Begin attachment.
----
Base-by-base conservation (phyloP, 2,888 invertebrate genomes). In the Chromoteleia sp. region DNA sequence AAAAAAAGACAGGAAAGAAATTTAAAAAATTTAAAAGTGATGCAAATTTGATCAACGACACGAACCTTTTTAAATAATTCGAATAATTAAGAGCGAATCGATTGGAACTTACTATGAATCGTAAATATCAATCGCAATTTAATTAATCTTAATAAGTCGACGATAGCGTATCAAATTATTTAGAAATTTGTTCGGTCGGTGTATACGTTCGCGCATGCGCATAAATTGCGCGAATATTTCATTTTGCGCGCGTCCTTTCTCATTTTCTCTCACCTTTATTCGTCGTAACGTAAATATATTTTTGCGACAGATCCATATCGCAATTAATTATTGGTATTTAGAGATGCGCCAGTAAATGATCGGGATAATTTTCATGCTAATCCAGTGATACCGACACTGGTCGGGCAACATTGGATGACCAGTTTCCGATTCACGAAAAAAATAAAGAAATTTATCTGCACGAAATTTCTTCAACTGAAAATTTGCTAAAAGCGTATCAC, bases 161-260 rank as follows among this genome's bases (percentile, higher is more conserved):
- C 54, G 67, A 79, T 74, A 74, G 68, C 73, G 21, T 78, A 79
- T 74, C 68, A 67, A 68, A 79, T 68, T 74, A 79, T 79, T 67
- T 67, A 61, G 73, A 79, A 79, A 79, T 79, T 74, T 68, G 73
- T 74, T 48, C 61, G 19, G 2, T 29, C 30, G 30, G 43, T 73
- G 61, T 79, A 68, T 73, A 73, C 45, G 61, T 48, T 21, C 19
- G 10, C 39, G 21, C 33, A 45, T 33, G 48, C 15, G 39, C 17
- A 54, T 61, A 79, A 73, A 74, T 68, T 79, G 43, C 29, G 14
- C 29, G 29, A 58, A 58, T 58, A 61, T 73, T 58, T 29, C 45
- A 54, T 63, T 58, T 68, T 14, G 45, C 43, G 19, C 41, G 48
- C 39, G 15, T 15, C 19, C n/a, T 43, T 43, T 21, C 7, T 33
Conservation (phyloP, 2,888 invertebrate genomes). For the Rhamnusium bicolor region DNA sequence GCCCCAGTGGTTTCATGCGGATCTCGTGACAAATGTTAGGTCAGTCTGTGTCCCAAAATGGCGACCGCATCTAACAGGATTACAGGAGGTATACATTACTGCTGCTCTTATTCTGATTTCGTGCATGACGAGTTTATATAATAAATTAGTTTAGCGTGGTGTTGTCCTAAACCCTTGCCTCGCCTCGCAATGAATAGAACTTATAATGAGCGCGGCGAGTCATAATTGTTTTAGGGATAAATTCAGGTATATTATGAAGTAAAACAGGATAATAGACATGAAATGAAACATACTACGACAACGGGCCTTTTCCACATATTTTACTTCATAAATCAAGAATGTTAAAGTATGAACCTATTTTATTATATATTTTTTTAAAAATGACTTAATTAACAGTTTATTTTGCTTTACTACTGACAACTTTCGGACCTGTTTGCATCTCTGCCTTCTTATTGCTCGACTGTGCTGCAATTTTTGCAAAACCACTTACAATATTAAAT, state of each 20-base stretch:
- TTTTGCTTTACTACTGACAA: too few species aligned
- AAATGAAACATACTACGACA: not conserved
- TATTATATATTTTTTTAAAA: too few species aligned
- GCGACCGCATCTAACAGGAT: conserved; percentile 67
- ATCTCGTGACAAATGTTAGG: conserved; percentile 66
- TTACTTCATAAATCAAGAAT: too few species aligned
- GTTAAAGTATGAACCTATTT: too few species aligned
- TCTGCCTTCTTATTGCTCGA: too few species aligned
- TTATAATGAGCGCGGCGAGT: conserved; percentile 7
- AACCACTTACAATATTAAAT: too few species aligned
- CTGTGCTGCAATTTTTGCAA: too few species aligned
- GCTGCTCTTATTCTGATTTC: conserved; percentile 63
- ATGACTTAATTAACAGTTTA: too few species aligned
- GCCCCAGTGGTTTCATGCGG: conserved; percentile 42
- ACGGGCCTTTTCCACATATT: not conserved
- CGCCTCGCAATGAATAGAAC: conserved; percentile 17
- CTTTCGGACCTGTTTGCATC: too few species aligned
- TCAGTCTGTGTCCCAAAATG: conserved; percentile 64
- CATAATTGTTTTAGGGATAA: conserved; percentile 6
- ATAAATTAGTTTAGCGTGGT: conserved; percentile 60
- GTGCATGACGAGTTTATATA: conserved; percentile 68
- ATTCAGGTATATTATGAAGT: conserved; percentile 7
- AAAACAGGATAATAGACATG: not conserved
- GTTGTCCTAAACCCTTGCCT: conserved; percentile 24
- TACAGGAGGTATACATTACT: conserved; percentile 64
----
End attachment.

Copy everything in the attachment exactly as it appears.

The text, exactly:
Base-by-base conservation (phyloP, 2,888 invertebrate genomes). In the Chromoteleia sp. region DNA sequence AAAAAAAGACAGGAAAGAAATTTAAAAAATTTAAAAGTGATGCAAATTTGATCAACGACACGAACCTTTTTAAATAATTCGAATAATTAAGAGCGAATCGATTGGAACTTACTATGAATCGTAAATATCAATCGCAATTTAATTAATCTTAATAAGTCGACGATAGCGTATCAAATTATTTAGAAATTTGTTCGGTCGGTGTATACGTTCGCGCATGCGCATAAATTGCGCGAATATTTCATTTTGCGCGCGTCCTTTCTCATTTTCTCTCACCTTTATTCGTCGTAACGTAAATATATTTTTGCGACAGATCCATATCGCAATTAATTATTGGTATTTAGAGATGCGCCAGTAAATGATCGGGATAATTTTCATGCTAATCCAGTGATACCGACACTGGTCGGGCAACATTGGATGACCAGTTTCCGATTCACGAAAAAAATAAAGAAATTTATCTGCACGAAATTTCTTCAACTGAAAATTTGCTAAAAGCGTATCAC, bases 161-260 rank as follows among this genome's bases (percentile, higher is more conserved):
- C 54, G 67, A 79, T 74, A 74, G 68, C 73, G 21, T 78, A 79
- T 74, C 68, A 67, A 68, A 79, T 68, T 74, A 79, T 79, T 67
- T 67, A 61, G 73, A 79, A 79, A 79, T 79, T 74, T 68, G 73
- T 74, T 48, C 61, G 19, G 2, T 29, C 30, G 30, G 43, T 73
- G 61, T 79, A 68, T 73, A 73, C 45, G 61, T 48, T 21, C 19
- G 10, C 39, G 21, C 33, A 45, T 33, G 48, C 15, G 39, C 17
- A 54, T 61, A 79, A 73, A 74, T 68, T 79, G 43, C 29, G 14
- C 29, G 29, A 58, A 58, T 58, A 61, T 73, T 58, T 29, C 45
- A 54, T 63, T 58, T 68, T 14, G 45, C 43, G 19, C 41, G 48
- C 39, G 15, T 15, C 19, C n/a, T 43, T 43, T 21, C 7, T 33
Conservation (phyloP, 2,888 invertebrate genomes). For the Rhamnusium bicolor region DNA sequence GCCCCAGTGGTTTCATGCGGATCTCGTGACAAATGTTAGGTCAGTCTGTGTCCCAAAATGGCGACCGCATCTAACAGGATTACAGGAGGTATACATTACTGCTGCTCTTATTCTGATTTCGTGCATGACGAGTTTATATAATAAATTAGTTTAGCGTGGTGTTGTCCTAAACCCTTGCCTCGCCTCGCAATGAATAGAACTTATAATGAGCGCGGCGAGTCATAATTGTTTTAGGGATAAATTCAGGTATATTATGAAGTAAAACAGGATAATAGACATGAAATGAAACATACTACGACAACGGGCCTTTTCCACATATTTTACTTCATAAATCAAGAATGTTAAAGTATGAACCTATTTTATTATATATTTTTTTAAAAATGACTTAATTAACAGTTTATTTTGCTTTACTACTGACAACTTTCGGACCTGTTTGCATCTCTGCCTTCTTATTGCTCGACTGTGCTGCAATTTTTGCAAAACCACTTACAATATTAAAT, state of each 20-base stretch:
- TTTTGCTTTACTACTGACAA: too few species aligned
- AAATGAAACATACTACGACA: not conserved
- TATTATATATTTTTTTAAAA: too few species aligned
- GCGACCGCATCTAACAGGAT: conserved; percentile 67
- ATCTCGTGACAAATGTTAGG: conserved; percentile 66
- TTACTTCATAAATCAAGAAT: too few species aligned
- GTTAAAGTATGAACCTATTT: too few species aligned
- TCTGCCTTCTTATTGCTCGA: too few species aligned
- TTATAATGAGCGCGGCGAGT: conserved; percentile 7
- AACCACTTACAATATTAAAT: too few species aligned
- CTGTGCTGCAATTTTTGCAA: too few species aligned
- GCTGCTCTTATTCTGATTTC: conserved; percentile 63
- ATGACTTAATTAACAGTTTA: too few species aligned
- GCCCCAGTGGTTTCATGCGG: conserved; percentile 42
- ACGGGCCTTTTCCACATATT: not conserved
- CGCCTCGCAATGAATAGAAC: conserved; percentile 17
- CTTTCGGACCTGTTTGCATC: too few species aligned
- TCAGTCTGTGTCCCAAAATG: conserved; percentile 64
- CATAATTGTTTTAGGGATAA: conserved; percentile 6
- ATAAATTAGTTTAGCGTGGT: conserved; percentile 60
- GTGCATGACGAGTTTATATA: conserved; percentile 68
- ATTCAGGTATATTATGAAGT: conserved; percentile 7
- AAAACAGGATAATAGACATG: not conserved
- GTTGTCCTAAACCCTTGCCT: conserved; percentile 24
- TACAGGAGGTATACATTACT: conserved; percentile 64